10 Compelling Books Like A GENTLEMAN IN MOSCOW | TBR
TBR > The Scoop > 10 Compelling Books Like A GENTLEMAN IN MOSCOW
This content contains affiliate links. When you buy through these links, we may earn an affiliate commission.

10 Compelling Books Like A GENTLEMAN IN MOSCOW

A Gentleman in Moscow by Amor Towles has become a book club favorite since it first published, topping bestseller lists and even getting picked up for TV. It’s the compelling story of a Russian count who is brought up before a Bolshevik tribunal for his youthful writing, and sentenced to lifelong house arrest in the Metropol, a famous hotel. There, he lives out his days in both tedium and excitement as he gets to know his fellow residents and watches the world around him change. Part of the reason why this book is so appealing to audiences is because there’s nothing quite like it! A Gentleman in Moscow has a strong sense of place, a compelling protagonist, and it covers a huge span of time. However, we’ve rounded up ten books like A Gentleman in Moscow that you’ll enjoy for the similarities in story, structure, plot, and settings! Check them out!

A Long Petal of the Sea by Isabel Allende

Although this book spans continents, it also follows people over many years whose lives have been greatly affected by political persecution. Roser and Victor are Spanish refugees who flee Spain and Franco’s persecution in the 1930s, and enter into a marriage of convenience as they find passage to Chile on a ship chartered by Pablo Neruda. As they start over in South America, they wait for the day that they can return home, even as they discover the true meaning of the word.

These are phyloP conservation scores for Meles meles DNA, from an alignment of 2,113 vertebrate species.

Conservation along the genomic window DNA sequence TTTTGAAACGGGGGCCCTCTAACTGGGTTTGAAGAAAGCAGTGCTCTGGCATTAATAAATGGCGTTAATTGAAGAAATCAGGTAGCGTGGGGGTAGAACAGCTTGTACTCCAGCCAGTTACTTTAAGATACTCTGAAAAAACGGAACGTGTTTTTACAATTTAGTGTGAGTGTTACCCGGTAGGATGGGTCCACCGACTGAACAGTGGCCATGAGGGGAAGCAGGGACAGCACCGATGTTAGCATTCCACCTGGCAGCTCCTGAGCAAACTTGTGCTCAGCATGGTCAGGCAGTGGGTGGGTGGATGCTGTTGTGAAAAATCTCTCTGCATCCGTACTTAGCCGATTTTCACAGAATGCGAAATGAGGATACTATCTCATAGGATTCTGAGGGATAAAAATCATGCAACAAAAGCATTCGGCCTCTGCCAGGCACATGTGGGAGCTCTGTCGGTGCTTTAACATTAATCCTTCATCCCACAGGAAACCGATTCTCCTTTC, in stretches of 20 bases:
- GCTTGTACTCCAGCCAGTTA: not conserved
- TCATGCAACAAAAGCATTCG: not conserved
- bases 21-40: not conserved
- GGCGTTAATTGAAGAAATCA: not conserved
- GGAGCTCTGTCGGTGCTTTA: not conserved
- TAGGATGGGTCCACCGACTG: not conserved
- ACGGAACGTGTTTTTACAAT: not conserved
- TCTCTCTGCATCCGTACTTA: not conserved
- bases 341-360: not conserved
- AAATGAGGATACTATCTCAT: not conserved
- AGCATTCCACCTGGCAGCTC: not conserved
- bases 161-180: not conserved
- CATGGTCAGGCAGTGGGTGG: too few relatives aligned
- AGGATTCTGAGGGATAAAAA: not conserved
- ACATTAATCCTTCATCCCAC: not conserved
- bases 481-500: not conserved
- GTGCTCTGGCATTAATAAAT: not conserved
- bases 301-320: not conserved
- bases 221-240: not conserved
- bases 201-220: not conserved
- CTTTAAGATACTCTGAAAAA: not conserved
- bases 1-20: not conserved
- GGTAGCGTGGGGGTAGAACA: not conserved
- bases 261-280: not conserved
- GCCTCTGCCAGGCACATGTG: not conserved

Pachinko by Min Jin Lee

This novel also follows a family during the same long, tumultuous period that A Gentleman in Moscow covers, but in a very different locale: Korea and Japan. When a young Korean woman finds herself pregnant out of wedlock, she quickly marries a kind Korean missionary on his way to Japan. But in Japan, their family faces extreme persecution for being both Christian and Korean, and as WWII breaks out, they struggle to survive. Int he second half to the century, they find relative prosperity…but at what cost?

Cantoras by Carolina de Robertis

For a story that follows five friends living in fear and uncertainty under a dictatorship, pick up this novel about five Uruguyan women, all queer, who create their own private retreat in the beachside shack they buy in a small coastal town. Over the decades, they share the place as they retreat with friends and lovers, even as their own relationships shift constantly.

The Vanishing Half by Brit Bennett

For a very different novel that also spans a huge length of a time, and lots of cultural and political change, this book about Black twins sisters is just as moving. The Vignes sisters grow up in a small Southern town, as close as can be, before running away as teenagers. Adulthood finds one sister living back in their hometown, raising her daughter, and the other sister living far away, passing as white. Letters connect the two as their daughters must grapple with their mothers’ choices.

The Secrets We Kept by Lara Prescott